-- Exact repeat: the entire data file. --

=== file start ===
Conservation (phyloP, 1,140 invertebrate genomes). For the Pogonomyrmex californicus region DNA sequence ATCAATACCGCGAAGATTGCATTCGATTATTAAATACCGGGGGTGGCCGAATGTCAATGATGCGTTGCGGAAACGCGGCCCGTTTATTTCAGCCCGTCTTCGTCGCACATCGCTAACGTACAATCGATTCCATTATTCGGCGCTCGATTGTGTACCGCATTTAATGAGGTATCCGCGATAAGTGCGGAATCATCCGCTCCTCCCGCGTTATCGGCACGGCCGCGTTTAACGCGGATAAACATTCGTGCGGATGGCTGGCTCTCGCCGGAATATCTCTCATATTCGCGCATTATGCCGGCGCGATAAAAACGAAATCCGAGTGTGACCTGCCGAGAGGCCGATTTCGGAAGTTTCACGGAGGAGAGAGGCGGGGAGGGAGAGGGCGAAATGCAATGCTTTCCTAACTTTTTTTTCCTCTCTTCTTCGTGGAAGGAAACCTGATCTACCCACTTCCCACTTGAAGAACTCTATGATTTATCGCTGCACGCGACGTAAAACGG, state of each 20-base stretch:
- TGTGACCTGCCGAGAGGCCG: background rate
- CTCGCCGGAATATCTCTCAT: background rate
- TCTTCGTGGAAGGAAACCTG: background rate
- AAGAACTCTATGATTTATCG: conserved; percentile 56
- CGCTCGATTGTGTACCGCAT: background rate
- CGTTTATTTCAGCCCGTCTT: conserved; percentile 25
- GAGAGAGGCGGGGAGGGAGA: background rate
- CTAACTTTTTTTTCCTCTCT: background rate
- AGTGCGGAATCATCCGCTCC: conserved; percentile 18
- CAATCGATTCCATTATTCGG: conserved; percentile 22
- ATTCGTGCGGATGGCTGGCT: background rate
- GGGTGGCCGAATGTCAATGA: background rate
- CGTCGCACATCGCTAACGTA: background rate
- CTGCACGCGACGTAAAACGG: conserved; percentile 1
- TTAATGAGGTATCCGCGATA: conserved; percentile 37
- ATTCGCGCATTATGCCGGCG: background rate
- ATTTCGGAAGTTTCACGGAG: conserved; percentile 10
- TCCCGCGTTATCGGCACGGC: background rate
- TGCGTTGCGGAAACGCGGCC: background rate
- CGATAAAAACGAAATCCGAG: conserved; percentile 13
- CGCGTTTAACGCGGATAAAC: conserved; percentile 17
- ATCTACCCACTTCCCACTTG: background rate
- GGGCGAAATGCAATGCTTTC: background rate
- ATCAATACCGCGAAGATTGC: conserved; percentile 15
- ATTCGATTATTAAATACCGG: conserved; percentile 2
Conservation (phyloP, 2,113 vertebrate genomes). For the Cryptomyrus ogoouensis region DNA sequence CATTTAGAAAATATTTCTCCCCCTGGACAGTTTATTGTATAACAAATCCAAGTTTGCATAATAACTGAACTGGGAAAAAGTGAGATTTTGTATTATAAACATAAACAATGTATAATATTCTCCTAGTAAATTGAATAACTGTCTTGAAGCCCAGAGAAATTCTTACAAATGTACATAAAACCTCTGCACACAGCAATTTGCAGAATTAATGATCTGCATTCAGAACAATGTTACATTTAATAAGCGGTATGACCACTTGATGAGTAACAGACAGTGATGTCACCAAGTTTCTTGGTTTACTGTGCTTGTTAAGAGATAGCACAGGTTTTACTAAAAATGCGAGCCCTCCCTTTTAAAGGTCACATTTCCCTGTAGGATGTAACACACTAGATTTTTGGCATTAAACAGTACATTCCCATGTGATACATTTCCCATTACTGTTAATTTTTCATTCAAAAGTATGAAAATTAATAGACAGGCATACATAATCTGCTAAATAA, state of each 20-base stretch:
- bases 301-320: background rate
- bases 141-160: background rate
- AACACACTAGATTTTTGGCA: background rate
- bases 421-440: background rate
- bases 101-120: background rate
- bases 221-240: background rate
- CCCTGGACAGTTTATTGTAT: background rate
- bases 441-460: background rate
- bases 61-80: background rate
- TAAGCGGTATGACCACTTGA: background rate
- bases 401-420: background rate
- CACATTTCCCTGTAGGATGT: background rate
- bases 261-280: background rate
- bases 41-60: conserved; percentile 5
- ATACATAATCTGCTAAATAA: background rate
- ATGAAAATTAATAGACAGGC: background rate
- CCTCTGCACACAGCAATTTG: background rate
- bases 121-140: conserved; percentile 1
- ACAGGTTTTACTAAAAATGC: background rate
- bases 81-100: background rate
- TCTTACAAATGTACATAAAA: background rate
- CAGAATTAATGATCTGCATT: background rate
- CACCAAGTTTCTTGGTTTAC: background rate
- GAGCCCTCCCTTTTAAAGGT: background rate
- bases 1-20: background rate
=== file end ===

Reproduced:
Conservation (phyloP, 1,140 invertebrate genomes). For the Pogonomyrmex californicus region DNA sequence ATCAATACCGCGAAGATTGCATTCGATTATTAAATACCGGGGGTGGCCGAATGTCAATGATGCGTTGCGGAAACGCGGCCCGTTTATTTCAGCCCGTCTTCGTCGCACATCGCTAACGTACAATCGATTCCATTATTCGGCGCTCGATTGTGTACCGCATTTAATGAGGTATCCGCGATAAGTGCGGAATCATCCGCTCCTCCCGCGTTATCGGCACGGCCGCGTTTAACGCGGATAAACATTCGTGCGGATGGCTGGCTCTCGCCGGAATATCTCTCATATTCGCGCATTATGCCGGCGCGATAAAAACGAAATCCGAGTGTGACCTGCCGAGAGGCCGATTTCGGAAGTTTCACGGAGGAGAGAGGCGGGGAGGGAGAGGGCGAAATGCAATGCTTTCCTAACTTTTTTTTCCTCTCTTCTTCGTGGAAGGAAACCTGATCTACCCACTTCCCACTTGAAGAACTCTATGATTTATCGCTGCACGCGACGTAAAACGG, state of each 20-base stretch:
- TGTGACCTGCCGAGAGGCCG: background rate
- CTCGCCGGAATATCTCTCAT: background rate
- TCTTCGTGGAAGGAAACCTG: background rate
- AAGAACTCTATGATTTATCG: conserved; percentile 56
- CGCTCGATTGTGTACCGCAT: background rate
- CGTTTATTTCAGCCCGTCTT: conserved; percentile 25
- GAGAGAGGCGGGGAGGGAGA: background rate
- CTAACTTTTTTTTCCTCTCT: background rate
- AGTGCGGAATCATCCGCTCC: conserved; percentile 18
- CAATCGATTCCATTATTCGG: conserved; percentile 22
- ATTCGTGCGGATGGCTGGCT: background rate
- GGGTGGCCGAATGTCAATGA: background rate
- CGTCGCACATCGCTAACGTA: background rate
- CTGCACGCGACGTAAAACGG: conserved; percentile 1
- TTAATGAGGTATCCGCGATA: conserved; percentile 37
- ATTCGCGCATTATGCCGGCG: background rate
- ATTTCGGAAGTTTCACGGAG: conserved; percentile 10
- TCCCGCGTTATCGGCACGGC: background rate
- TGCGTTGCGGAAACGCGGCC: background rate
- CGATAAAAACGAAATCCGAG: conserved; percentile 13
- CGCGTTTAACGCGGATAAAC: conserved; percentile 17
- ATCTACCCACTTCCCACTTG: background rate
- GGGCGAAATGCAATGCTTTC: background rate
- ATCAATACCGCGAAGATTGC: conserved; percentile 15
- ATTCGATTATTAAATACCGG: conserved; percentile 2
Conservation (phyloP, 2,113 vertebrate genomes). For the Cryptomyrus ogoouensis region DNA sequence CATTTAGAAAATATTTCTCCCCCTGGACAGTTTATTGTATAACAAATCCAAGTTTGCATAATAACTGAACTGGGAAAAAGTGAGATTTTGTATTATAAACATAAACAATGTATAATATTCTCCTAGTAAATTGAATAACTGTCTTGAAGCCCAGAGAAATTCTTACAAATGTACATAAAACCTCTGCACACAGCAATTTGCAGAATTAATGATCTGCATTCAGAACAATGTTACATTTAATAAGCGGTATGACCACTTGATGAGTAACAGACAGTGATGTCACCAAGTTTCTTGGTTTACTGTGCTTGTTAAGAGATAGCACAGGTTTTACTAAAAATGCGAGCCCTCCCTTTTAAAGGTCACATTTCCCTGTAGGATGTAACACACTAGATTTTTGGCATTAAACAGTACATTCCCATGTGATACATTTCCCATTACTGTTAATTTTTCATTCAAAAGTATGAAAATTAATAGACAGGCATACATAATCTGCTAAATAA, state of each 20-base stretch:
- bases 301-320: background rate
- bases 141-160: background rate
- AACACACTAGATTTTTGGCA: background rate
- bases 421-440: background rate
- bases 101-120: background rate
- bases 221-240: background rate
- CCCTGGACAGTTTATTGTAT: background rate
- bases 441-460: background rate
- bases 61-80: background rate
- TAAGCGGTATGACCACTTGA: background rate
- bases 401-420: background rate
- CACATTTCCCTGTAGGATGT: background rate
- bases 261-280: background rate
- bases 41-60: conserved; percentile 5
- ATACATAATCTGCTAAATAA: background rate
- ATGAAAATTAATAGACAGGC: background rate
- CCTCTGCACACAGCAATTTG: background rate
- bases 121-140: conserved; percentile 1
- ACAGGTTTTACTAAAAATGC: background rate
- bases 81-100: background rate
- TCTTACAAATGTACATAAAA: background rate
- CAGAATTAATGATCTGCATT: background rate
- CACCAAGTTTCTTGGTTTAC: background rate
- GAGCCCTCCCTTTTAAAGGT: background rate
- bases 1-20: background rate